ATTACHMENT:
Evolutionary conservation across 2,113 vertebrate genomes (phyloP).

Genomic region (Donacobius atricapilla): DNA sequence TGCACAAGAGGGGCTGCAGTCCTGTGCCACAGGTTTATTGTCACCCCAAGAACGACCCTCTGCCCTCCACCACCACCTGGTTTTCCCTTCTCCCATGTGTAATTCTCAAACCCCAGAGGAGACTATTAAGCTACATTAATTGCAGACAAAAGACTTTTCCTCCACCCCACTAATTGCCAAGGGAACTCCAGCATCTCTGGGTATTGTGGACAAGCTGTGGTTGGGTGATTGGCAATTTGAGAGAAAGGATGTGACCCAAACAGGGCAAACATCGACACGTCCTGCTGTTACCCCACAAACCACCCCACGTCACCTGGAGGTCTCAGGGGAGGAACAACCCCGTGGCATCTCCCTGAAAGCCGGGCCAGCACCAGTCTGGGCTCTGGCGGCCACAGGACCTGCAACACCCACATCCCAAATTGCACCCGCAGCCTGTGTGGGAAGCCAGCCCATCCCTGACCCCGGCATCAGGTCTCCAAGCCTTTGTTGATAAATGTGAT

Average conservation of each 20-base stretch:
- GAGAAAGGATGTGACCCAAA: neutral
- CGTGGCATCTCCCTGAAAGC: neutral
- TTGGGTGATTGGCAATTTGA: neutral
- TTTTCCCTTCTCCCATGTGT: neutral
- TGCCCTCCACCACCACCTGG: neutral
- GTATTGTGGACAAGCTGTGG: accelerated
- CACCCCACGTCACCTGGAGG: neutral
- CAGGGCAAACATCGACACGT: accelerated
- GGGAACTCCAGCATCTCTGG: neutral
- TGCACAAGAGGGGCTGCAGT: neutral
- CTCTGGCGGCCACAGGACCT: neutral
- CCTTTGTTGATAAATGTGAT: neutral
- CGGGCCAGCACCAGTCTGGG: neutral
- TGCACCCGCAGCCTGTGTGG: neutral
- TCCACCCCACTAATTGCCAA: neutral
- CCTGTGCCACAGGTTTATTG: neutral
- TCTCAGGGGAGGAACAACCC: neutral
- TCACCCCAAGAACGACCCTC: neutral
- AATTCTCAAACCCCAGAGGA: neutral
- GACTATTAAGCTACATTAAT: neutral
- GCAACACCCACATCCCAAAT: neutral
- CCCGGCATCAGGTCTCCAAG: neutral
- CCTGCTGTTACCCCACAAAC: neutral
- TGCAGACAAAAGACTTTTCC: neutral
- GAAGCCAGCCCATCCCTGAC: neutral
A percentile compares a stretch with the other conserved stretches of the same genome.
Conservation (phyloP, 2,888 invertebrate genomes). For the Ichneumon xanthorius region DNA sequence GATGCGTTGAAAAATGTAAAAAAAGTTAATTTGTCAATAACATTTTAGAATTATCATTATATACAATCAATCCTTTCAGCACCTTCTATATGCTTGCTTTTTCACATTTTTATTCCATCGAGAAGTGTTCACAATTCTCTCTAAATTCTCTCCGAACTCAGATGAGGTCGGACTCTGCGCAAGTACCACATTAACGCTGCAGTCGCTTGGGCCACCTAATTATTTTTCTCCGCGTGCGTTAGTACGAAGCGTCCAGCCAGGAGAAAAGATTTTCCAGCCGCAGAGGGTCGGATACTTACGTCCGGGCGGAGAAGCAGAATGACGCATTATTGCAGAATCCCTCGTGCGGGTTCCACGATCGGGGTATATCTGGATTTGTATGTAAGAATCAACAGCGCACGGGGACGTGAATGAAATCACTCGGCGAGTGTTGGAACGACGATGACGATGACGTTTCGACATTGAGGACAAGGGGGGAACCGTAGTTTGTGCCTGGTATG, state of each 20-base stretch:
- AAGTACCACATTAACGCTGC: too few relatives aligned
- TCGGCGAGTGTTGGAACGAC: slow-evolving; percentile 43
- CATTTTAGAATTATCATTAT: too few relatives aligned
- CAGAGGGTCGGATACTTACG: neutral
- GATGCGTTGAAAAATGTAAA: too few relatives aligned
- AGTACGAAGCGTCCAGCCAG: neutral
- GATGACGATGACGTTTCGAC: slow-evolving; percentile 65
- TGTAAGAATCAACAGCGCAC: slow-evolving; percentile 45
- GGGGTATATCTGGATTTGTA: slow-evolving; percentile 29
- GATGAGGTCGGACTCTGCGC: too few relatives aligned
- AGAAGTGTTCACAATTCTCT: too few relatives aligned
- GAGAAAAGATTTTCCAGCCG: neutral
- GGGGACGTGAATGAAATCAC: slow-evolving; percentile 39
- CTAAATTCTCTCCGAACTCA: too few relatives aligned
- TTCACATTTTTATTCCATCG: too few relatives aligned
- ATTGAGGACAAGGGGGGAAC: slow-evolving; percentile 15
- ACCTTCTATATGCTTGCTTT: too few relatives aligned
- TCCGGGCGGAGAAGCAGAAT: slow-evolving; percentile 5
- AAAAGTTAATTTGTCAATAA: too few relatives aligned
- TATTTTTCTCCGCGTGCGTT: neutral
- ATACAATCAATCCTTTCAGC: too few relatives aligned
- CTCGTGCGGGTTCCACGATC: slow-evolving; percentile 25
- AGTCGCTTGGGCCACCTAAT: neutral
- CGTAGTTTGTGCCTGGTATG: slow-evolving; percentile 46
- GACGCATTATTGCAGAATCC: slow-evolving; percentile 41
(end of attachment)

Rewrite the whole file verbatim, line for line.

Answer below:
Evolutionary conservation across 2,113 vertebrate genomes (phyloP).

Genomic region (Donacobius atricapilla): DNA sequence TGCACAAGAGGGGCTGCAGTCCTGTGCCACAGGTTTATTGTCACCCCAAGAACGACCCTCTGCCCTCCACCACCACCTGGTTTTCCCTTCTCCCATGTGTAATTCTCAAACCCCAGAGGAGACTATTAAGCTACATTAATTGCAGACAAAAGACTTTTCCTCCACCCCACTAATTGCCAAGGGAACTCCAGCATCTCTGGGTATTGTGGACAAGCTGTGGTTGGGTGATTGGCAATTTGAGAGAAAGGATGTGACCCAAACAGGGCAAACATCGACACGTCCTGCTGTTACCCCACAAACCACCCCACGTCACCTGGAGGTCTCAGGGGAGGAACAACCCCGTGGCATCTCCCTGAAAGCCGGGCCAGCACCAGTCTGGGCTCTGGCGGCCACAGGACCTGCAACACCCACATCCCAAATTGCACCCGCAGCCTGTGTGGGAAGCCAGCCCATCCCTGACCCCGGCATCAGGTCTCCAAGCCTTTGTTGATAAATGTGAT

Average conservation of each 20-base stretch:
- GAGAAAGGATGTGACCCAAA: neutral
- CGTGGCATCTCCCTGAAAGC: neutral
- TTGGGTGATTGGCAATTTGA: neutral
- TTTTCCCTTCTCCCATGTGT: neutral
- TGCCCTCCACCACCACCTGG: neutral
- GTATTGTGGACAAGCTGTGG: accelerated
- CACCCCACGTCACCTGGAGG: neutral
- CAGGGCAAACATCGACACGT: accelerated
- GGGAACTCCAGCATCTCTGG: neutral
- TGCACAAGAGGGGCTGCAGT: neutral
- CTCTGGCGGCCACAGGACCT: neutral
- CCTTTGTTGATAAATGTGAT: neutral
- CGGGCCAGCACCAGTCTGGG: neutral
- TGCACCCGCAGCCTGTGTGG: neutral
- TCCACCCCACTAATTGCCAA: neutral
- CCTGTGCCACAGGTTTATTG: neutral
- TCTCAGGGGAGGAACAACCC: neutral
- TCACCCCAAGAACGACCCTC: neutral
- AATTCTCAAACCCCAGAGGA: neutral
- GACTATTAAGCTACATTAAT: neutral
- GCAACACCCACATCCCAAAT: neutral
- CCCGGCATCAGGTCTCCAAG: neutral
- CCTGCTGTTACCCCACAAAC: neutral
- TGCAGACAAAAGACTTTTCC: neutral
- GAAGCCAGCCCATCCCTGAC: neutral
A percentile compares a stretch with the other conserved stretches of the same genome.
Conservation (phyloP, 2,888 invertebrate genomes). For the Ichneumon xanthorius region DNA sequence GATGCGTTGAAAAATGTAAAAAAAGTTAATTTGTCAATAACATTTTAGAATTATCATTATATACAATCAATCCTTTCAGCACCTTCTATATGCTTGCTTTTTCACATTTTTATTCCATCGAGAAGTGTTCACAATTCTCTCTAAATTCTCTCCGAACTCAGATGAGGTCGGACTCTGCGCAAGTACCACATTAACGCTGCAGTCGCTTGGGCCACCTAATTATTTTTCTCCGCGTGCGTTAGTACGAAGCGTCCAGCCAGGAGAAAAGATTTTCCAGCCGCAGAGGGTCGGATACTTACGTCCGGGCGGAGAAGCAGAATGACGCATTATTGCAGAATCCCTCGTGCGGGTTCCACGATCGGGGTATATCTGGATTTGTATGTAAGAATCAACAGCGCACGGGGACGTGAATGAAATCACTCGGCGAGTGTTGGAACGACGATGACGATGACGTTTCGACATTGAGGACAAGGGGGGAACCGTAGTTTGTGCCTGGTATG, state of each 20-base stretch:
- AAGTACCACATTAACGCTGC: too few relatives aligned
- TCGGCGAGTGTTGGAACGAC: slow-evolving; percentile 43
- CATTTTAGAATTATCATTAT: too few relatives aligned
- CAGAGGGTCGGATACTTACG: neutral
- GATGCGTTGAAAAATGTAAA: too few relatives aligned
- AGTACGAAGCGTCCAGCCAG: neutral
- GATGACGATGACGTTTCGAC: slow-evolving; percentile 65
- TGTAAGAATCAACAGCGCAC: slow-evolving; percentile 45
- GGGGTATATCTGGATTTGTA: slow-evolving; percentile 29
- GATGAGGTCGGACTCTGCGC: too few relatives aligned
- AGAAGTGTTCACAATTCTCT: too few relatives aligned
- GAGAAAAGATTTTCCAGCCG: neutral
- GGGGACGTGAATGAAATCAC: slow-evolving; percentile 39
- CTAAATTCTCTCCGAACTCA: too few relatives aligned
- TTCACATTTTTATTCCATCG: too few relatives aligned
- ATTGAGGACAAGGGGGGAAC: slow-evolving; percentile 15
- ACCTTCTATATGCTTGCTTT: too few relatives aligned
- TCCGGGCGGAGAAGCAGAAT: slow-evolving; percentile 5
- AAAAGTTAATTTGTCAATAA: too few relatives aligned
- TATTTTTCTCCGCGTGCGTT: neutral
- ATACAATCAATCCTTTCAGC: too few relatives aligned
- CTCGTGCGGGTTCCACGATC: slow-evolving; percentile 25
- AGTCGCTTGGGCCACCTAAT: neutral
- CGTAGTTTGTGCCTGGTATG: slow-evolving; percentile 46
- GACGCATTATTGCAGAATCC: slow-evolving; percentile 41